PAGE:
Computers- could I fit it all in a small bag or even my pocket, tele-communicate round the world, store 100's of gigabytes of Multimedia and play back instantly, connect to a network that allows me do virtually anything, were they built and used to control nearly every mechanical device?

    Apple introducted the first PC in 1977
    The chairman of IBM said in 1958, I think there is a world market for maybe 5 computers. Now what a billion all linked together..

    Radio- What's that sort of like an Ipod? Mine connects to XM satillite radio

    Cars with modern functions- My car connects to satellites in orbit to determine within 5 meters exactly where in the world I am and uses a computer to tell me step by step where I need to go,

    Pasenger jets - the 707 created in the late 50's could travel 6,500 mile range, The 747 came in the mid seventies now Virgin are building planes to travel in sub orbit, people are flying in two-Decker A380s which can fly nonstop London to Sydney with all fly by wire computer technology and navigation.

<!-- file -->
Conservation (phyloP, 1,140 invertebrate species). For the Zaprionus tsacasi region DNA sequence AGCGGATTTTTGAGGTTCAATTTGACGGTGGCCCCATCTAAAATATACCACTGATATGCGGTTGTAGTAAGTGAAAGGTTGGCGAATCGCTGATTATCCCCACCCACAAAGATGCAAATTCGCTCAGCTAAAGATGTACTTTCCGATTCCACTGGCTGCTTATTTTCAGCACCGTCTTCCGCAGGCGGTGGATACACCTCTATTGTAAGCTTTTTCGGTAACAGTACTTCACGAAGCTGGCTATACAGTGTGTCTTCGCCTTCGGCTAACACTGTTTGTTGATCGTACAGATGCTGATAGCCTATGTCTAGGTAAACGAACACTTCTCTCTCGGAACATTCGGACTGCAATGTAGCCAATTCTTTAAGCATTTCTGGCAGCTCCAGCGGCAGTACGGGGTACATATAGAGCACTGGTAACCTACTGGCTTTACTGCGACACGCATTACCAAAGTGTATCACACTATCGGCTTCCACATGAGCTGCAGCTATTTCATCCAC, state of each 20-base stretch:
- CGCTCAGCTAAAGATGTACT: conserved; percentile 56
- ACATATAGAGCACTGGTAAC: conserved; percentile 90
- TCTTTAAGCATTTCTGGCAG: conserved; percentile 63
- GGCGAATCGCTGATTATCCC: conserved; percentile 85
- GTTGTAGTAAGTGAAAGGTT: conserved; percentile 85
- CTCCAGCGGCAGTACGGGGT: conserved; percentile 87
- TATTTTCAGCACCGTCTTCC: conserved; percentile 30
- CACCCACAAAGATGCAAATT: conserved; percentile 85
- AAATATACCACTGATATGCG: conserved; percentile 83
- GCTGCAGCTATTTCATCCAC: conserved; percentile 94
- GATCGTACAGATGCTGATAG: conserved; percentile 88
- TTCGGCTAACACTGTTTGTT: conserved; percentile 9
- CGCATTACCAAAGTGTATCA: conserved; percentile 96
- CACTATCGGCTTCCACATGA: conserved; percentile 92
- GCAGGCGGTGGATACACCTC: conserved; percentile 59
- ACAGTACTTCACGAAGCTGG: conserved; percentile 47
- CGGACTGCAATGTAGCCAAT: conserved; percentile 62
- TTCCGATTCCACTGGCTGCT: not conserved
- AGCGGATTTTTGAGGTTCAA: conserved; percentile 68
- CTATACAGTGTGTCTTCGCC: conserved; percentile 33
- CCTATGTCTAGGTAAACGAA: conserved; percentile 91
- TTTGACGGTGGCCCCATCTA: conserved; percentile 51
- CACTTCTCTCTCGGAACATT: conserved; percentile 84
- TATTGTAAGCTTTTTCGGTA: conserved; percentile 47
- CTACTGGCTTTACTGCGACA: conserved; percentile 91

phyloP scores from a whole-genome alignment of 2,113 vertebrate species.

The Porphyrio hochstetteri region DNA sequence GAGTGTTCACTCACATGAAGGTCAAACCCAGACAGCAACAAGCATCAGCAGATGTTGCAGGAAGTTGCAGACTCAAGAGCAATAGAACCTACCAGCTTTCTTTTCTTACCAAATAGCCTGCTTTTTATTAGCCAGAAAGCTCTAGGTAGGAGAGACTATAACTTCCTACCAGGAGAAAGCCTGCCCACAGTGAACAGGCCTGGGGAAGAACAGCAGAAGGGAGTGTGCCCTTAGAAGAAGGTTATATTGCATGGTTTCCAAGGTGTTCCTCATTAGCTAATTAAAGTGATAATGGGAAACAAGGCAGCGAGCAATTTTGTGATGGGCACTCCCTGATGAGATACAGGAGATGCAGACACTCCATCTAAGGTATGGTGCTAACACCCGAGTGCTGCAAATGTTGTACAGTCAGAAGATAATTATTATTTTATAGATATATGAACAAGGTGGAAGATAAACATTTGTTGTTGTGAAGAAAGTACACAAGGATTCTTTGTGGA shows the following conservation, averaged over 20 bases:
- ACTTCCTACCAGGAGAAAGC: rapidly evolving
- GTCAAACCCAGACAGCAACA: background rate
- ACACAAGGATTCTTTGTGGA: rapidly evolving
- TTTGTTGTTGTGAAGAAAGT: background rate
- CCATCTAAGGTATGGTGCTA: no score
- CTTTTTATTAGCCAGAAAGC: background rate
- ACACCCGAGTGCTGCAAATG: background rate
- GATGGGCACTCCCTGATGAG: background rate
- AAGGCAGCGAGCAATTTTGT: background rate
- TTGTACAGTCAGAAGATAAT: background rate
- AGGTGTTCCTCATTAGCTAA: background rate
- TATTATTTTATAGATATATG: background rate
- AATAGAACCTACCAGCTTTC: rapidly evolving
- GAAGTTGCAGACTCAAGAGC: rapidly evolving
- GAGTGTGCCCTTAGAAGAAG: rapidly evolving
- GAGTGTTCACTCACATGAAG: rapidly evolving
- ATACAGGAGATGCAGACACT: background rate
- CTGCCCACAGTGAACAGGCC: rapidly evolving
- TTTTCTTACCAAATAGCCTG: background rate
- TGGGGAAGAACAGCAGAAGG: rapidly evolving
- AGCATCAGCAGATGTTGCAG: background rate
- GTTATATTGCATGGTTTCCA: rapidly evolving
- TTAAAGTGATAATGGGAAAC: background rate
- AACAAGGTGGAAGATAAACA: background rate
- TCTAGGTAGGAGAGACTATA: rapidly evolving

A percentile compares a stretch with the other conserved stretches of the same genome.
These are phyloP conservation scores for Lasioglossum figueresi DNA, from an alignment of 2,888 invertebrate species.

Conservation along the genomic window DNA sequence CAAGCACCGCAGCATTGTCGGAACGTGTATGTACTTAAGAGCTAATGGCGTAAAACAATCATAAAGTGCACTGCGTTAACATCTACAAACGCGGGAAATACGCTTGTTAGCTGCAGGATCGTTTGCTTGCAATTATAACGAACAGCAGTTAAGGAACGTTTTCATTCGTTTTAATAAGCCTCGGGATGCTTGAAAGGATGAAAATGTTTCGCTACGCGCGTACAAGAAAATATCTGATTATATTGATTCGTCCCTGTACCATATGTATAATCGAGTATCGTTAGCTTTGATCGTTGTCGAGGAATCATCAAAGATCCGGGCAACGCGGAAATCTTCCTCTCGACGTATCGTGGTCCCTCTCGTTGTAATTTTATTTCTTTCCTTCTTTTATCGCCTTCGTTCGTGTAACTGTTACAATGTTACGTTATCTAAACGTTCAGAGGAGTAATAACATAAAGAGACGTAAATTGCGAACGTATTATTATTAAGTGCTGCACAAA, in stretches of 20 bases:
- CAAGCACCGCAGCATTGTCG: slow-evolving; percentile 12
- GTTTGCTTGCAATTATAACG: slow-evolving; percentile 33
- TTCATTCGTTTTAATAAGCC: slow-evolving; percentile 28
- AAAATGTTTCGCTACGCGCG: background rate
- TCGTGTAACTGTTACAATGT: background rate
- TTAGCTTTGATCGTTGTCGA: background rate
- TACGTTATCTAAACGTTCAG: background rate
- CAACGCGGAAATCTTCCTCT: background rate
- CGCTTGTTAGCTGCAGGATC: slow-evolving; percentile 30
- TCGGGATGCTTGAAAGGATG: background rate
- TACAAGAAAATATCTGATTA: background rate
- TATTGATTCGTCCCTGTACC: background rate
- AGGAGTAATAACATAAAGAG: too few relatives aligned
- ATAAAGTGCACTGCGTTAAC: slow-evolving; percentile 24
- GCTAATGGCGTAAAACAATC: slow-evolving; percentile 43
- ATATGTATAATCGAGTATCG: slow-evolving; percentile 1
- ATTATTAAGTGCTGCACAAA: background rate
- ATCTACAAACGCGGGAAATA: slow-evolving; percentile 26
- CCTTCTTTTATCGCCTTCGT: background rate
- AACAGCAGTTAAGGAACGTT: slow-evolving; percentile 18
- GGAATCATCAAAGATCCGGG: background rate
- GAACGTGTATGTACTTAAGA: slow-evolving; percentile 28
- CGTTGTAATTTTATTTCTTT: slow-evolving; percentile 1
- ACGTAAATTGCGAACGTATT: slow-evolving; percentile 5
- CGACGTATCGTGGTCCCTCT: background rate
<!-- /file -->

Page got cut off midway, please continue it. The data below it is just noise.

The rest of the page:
Movies- Stunt men on wires, and hand drawn animation vs. entire worlds built using computer generated images and digital animation
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    Jul 21, 2009 12:16 AM GMT
    This sounds like a thought game i think I´d like to play, but I´m not sure understand the question.
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    Jul 21, 2009 12:42 AM GMT
    I'd still be a geek, but in "real" engineering somewhere, instead of the software biz. I'd be an expert with one of these babies:

    SlideRule.jpg

    I'd probably still be in the Midwest somewhere, as there'd be no Silicon Valley to lure me to California.

    But I would own the coolest TV ever -- the Philco "Predicta", where I could watch grainy black and white sit coms where everyone smoked like a chimney.

    g_04.jpg